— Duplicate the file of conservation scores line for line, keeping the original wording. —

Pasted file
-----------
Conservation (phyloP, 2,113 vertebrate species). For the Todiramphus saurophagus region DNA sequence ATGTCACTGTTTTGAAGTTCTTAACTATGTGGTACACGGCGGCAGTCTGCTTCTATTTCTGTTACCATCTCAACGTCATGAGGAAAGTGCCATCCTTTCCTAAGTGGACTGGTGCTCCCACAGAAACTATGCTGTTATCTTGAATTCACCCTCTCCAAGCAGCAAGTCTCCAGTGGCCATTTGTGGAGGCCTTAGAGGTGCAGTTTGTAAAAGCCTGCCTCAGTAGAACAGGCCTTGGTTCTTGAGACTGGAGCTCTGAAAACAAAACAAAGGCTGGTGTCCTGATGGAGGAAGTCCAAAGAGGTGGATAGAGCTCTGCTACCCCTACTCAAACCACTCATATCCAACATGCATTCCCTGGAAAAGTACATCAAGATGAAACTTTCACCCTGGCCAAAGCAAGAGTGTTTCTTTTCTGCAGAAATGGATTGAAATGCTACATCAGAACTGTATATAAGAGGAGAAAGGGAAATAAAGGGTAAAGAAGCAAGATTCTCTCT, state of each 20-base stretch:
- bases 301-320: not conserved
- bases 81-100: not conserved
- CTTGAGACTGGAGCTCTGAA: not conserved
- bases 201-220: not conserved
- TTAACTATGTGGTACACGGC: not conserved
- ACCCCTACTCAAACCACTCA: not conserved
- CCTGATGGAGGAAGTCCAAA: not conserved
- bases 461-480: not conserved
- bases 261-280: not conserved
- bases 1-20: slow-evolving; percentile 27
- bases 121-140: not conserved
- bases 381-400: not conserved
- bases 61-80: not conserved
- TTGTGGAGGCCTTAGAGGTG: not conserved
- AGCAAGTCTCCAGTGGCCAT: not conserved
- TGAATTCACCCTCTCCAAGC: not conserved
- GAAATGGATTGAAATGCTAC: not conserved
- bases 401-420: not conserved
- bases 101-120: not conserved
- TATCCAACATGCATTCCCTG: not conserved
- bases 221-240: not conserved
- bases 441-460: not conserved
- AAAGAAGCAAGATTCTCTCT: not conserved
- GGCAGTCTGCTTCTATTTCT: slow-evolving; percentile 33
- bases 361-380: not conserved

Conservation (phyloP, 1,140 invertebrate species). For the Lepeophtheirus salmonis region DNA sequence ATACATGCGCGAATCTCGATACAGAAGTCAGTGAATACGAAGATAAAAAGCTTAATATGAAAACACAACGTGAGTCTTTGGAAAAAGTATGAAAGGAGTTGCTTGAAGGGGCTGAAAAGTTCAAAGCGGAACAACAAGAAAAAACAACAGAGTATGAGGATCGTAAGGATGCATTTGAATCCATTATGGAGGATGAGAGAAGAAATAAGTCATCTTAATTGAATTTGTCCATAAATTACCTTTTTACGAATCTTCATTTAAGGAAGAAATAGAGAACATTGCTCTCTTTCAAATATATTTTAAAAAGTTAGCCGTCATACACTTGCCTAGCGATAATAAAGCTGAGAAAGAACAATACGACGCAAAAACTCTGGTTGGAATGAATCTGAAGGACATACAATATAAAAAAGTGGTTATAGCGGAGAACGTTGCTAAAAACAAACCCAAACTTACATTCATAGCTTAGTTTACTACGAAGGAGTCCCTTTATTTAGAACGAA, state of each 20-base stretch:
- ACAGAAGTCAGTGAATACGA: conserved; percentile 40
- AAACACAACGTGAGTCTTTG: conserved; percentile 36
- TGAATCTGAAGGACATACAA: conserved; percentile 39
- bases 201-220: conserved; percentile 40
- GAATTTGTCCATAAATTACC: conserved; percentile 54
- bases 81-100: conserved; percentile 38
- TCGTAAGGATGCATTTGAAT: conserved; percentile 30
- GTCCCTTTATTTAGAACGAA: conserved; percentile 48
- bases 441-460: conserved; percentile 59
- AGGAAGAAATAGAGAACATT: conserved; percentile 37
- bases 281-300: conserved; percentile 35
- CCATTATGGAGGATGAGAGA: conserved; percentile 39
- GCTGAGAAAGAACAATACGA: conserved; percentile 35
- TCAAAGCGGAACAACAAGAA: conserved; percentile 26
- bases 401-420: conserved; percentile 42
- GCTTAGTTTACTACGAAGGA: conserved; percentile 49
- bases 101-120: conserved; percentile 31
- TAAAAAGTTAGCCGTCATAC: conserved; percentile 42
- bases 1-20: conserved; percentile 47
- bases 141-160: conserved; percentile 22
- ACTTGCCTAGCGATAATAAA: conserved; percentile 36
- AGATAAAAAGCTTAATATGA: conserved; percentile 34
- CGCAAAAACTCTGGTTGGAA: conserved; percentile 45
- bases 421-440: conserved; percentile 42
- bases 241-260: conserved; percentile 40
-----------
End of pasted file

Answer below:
Conservation (phyloP, 2,113 vertebrate species). For the Todiramphus saurophagus region DNA sequence ATGTCACTGTTTTGAAGTTCTTAACTATGTGGTACACGGCGGCAGTCTGCTTCTATTTCTGTTACCATCTCAACGTCATGAGGAAAGTGCCATCCTTTCCTAAGTGGACTGGTGCTCCCACAGAAACTATGCTGTTATCTTGAATTCACCCTCTCCAAGCAGCAAGTCTCCAGTGGCCATTTGTGGAGGCCTTAGAGGTGCAGTTTGTAAAAGCCTGCCTCAGTAGAACAGGCCTTGGTTCTTGAGACTGGAGCTCTGAAAACAAAACAAAGGCTGGTGTCCTGATGGAGGAAGTCCAAAGAGGTGGATAGAGCTCTGCTACCCCTACTCAAACCACTCATATCCAACATGCATTCCCTGGAAAAGTACATCAAGATGAAACTTTCACCCTGGCCAAAGCAAGAGTGTTTCTTTTCTGCAGAAATGGATTGAAATGCTACATCAGAACTGTATATAAGAGGAGAAAGGGAAATAAAGGGTAAAGAAGCAAGATTCTCTCT, state of each 20-base stretch:
- bases 301-320: not conserved
- bases 81-100: not conserved
- CTTGAGACTGGAGCTCTGAA: not conserved
- bases 201-220: not conserved
- TTAACTATGTGGTACACGGC: not conserved
- ACCCCTACTCAAACCACTCA: not conserved
- CCTGATGGAGGAAGTCCAAA: not conserved
- bases 461-480: not conserved
- bases 261-280: not conserved
- bases 1-20: slow-evolving; percentile 27
- bases 121-140: not conserved
- bases 381-400: not conserved
- bases 61-80: not conserved
- TTGTGGAGGCCTTAGAGGTG: not conserved
- AGCAAGTCTCCAGTGGCCAT: not conserved
- TGAATTCACCCTCTCCAAGC: not conserved
- GAAATGGATTGAAATGCTAC: not conserved
- bases 401-420: not conserved
- bases 101-120: not conserved
- TATCCAACATGCATTCCCTG: not conserved
- bases 221-240: not conserved
- bases 441-460: not conserved
- AAAGAAGCAAGATTCTCTCT: not conserved
- GGCAGTCTGCTTCTATTTCT: slow-evolving; percentile 33
- bases 361-380: not conserved

Conservation (phyloP, 1,140 invertebrate species). For the Lepeophtheirus salmonis region DNA sequence ATACATGCGCGAATCTCGATACAGAAGTCAGTGAATACGAAGATAAAAAGCTTAATATGAAAACACAACGTGAGTCTTTGGAAAAAGTATGAAAGGAGTTGCTTGAAGGGGCTGAAAAGTTCAAAGCGGAACAACAAGAAAAAACAACAGAGTATGAGGATCGTAAGGATGCATTTGAATCCATTATGGAGGATGAGAGAAGAAATAAGTCATCTTAATTGAATTTGTCCATAAATTACCTTTTTACGAATCTTCATTTAAGGAAGAAATAGAGAACATTGCTCTCTTTCAAATATATTTTAAAAAGTTAGCCGTCATACACTTGCCTAGCGATAATAAAGCTGAGAAAGAACAATACGACGCAAAAACTCTGGTTGGAATGAATCTGAAGGACATACAATATAAAAAAGTGGTTATAGCGGAGAACGTTGCTAAAAACAAACCCAAACTTACATTCATAGCTTAGTTTACTACGAAGGAGTCCCTTTATTTAGAACGAA, state of each 20-base stretch:
- ACAGAAGTCAGTGAATACGA: conserved; percentile 40
- AAACACAACGTGAGTCTTTG: conserved; percentile 36
- TGAATCTGAAGGACATACAA: conserved; percentile 39
- bases 201-220: conserved; percentile 40
- GAATTTGTCCATAAATTACC: conserved; percentile 54
- bases 81-100: conserved; percentile 38
- TCGTAAGGATGCATTTGAAT: conserved; percentile 30
- GTCCCTTTATTTAGAACGAA: conserved; percentile 48
- bases 441-460: conserved; percentile 59
- AGGAAGAAATAGAGAACATT: conserved; percentile 37
- bases 281-300: conserved; percentile 35
- CCATTATGGAGGATGAGAGA: conserved; percentile 39
- GCTGAGAAAGAACAATACGA: conserved; percentile 35
- TCAAAGCGGAACAACAAGAA: conserved; percentile 26
- bases 401-420: conserved; percentile 42
- GCTTAGTTTACTACGAAGGA: conserved; percentile 49
- bases 101-120: conserved; percentile 31
- TAAAAAGTTAGCCGTCATAC: conserved; percentile 42
- bases 1-20: conserved; percentile 47
- bases 141-160: conserved; percentile 22
- ACTTGCCTAGCGATAATAAA: conserved; percentile 36
- AGATAAAAAGCTTAATATGA: conserved; percentile 34
- CGCAAAAACTCTGGTTGGAA: conserved; percentile 45
- bases 421-440: conserved; percentile 42
- bases 241-260: conserved; percentile 40